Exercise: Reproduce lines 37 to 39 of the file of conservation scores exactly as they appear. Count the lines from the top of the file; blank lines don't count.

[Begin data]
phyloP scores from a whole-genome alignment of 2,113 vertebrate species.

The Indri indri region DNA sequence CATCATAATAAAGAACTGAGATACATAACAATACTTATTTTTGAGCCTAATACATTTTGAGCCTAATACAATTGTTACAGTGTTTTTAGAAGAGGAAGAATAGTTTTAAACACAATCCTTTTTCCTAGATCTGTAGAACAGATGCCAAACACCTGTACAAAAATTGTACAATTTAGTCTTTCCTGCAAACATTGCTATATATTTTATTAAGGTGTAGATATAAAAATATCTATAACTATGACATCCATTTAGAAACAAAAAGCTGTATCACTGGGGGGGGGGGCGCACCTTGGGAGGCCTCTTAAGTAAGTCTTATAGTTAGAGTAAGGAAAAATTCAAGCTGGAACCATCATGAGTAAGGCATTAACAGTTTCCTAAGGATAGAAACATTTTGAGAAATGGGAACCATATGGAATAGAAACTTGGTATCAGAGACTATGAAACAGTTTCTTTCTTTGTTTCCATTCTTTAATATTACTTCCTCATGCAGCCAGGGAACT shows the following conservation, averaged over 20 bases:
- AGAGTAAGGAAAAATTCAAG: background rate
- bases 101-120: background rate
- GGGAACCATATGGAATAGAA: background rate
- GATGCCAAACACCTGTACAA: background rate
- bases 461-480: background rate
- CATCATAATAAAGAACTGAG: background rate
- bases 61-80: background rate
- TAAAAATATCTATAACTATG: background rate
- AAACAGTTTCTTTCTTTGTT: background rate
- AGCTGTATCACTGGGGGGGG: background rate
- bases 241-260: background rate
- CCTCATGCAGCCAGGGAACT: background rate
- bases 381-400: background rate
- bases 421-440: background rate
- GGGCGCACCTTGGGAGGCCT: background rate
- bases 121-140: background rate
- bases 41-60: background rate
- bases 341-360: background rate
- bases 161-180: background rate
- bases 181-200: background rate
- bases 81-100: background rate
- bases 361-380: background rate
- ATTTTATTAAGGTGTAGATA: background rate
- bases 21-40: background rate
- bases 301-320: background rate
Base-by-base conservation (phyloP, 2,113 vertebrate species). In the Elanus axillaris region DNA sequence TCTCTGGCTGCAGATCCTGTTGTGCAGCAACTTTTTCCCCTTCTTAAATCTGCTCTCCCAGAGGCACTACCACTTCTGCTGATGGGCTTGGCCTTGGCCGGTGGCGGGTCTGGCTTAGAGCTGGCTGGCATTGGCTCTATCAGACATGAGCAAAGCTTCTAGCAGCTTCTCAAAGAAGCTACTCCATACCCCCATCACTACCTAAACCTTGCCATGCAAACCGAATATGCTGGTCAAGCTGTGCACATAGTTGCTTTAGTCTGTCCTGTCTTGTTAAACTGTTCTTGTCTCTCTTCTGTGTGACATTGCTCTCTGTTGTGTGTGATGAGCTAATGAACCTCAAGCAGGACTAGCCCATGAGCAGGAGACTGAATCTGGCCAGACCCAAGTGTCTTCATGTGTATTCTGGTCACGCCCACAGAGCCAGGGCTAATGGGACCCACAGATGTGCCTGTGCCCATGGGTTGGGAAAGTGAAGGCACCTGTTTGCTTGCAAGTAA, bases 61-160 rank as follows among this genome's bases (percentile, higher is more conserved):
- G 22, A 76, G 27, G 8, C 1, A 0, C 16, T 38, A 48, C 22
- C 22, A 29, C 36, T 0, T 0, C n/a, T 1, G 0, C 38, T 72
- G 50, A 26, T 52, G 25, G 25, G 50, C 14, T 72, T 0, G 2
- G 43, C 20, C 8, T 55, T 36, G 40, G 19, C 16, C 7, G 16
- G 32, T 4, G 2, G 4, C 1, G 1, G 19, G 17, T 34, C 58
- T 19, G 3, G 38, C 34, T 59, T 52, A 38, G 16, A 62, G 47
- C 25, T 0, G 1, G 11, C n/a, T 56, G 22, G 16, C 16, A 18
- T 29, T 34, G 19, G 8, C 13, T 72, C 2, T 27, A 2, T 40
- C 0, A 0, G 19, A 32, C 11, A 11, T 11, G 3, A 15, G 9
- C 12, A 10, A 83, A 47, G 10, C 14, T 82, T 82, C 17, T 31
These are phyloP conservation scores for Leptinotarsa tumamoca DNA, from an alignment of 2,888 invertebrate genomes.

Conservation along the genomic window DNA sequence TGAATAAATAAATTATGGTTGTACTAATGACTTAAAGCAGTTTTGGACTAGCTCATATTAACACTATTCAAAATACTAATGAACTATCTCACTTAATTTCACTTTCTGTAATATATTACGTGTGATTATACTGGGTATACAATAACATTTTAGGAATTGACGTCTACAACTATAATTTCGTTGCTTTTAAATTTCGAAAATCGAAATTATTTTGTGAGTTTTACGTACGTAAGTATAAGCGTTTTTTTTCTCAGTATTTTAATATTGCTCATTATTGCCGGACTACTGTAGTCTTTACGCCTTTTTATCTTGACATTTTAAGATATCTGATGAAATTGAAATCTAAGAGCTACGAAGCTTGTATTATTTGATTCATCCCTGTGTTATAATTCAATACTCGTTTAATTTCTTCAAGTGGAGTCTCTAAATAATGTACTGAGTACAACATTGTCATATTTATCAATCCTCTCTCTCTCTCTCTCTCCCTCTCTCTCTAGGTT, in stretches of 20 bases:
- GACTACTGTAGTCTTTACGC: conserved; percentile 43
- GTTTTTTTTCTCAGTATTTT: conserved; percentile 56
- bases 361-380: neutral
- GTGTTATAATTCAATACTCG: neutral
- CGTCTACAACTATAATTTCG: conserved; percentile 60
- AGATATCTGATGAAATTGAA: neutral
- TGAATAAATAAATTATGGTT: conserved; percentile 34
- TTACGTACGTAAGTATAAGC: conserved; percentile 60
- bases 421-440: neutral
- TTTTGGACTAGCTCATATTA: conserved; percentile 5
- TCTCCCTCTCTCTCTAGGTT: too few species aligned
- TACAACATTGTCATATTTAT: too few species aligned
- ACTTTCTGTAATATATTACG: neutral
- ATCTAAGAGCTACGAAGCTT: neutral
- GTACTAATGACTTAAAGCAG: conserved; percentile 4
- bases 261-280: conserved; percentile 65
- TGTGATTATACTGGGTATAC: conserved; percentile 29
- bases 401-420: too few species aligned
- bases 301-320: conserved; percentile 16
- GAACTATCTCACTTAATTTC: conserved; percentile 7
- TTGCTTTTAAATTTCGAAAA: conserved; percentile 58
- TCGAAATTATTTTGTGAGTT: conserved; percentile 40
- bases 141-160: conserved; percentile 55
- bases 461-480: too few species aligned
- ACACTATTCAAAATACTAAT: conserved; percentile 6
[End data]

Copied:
- C 0, A 0, G 19, A 32, C 11, A 11, T 11, G 3, A 15, G 9
- C 12, A 10, A 83, A 47, G 10, C 14, T 82, T 82, C 17, T 31
These are phyloP conservation scores for Leptinotarsa tumamoca DNA, from an alignment of 2,888 invertebrate genomes.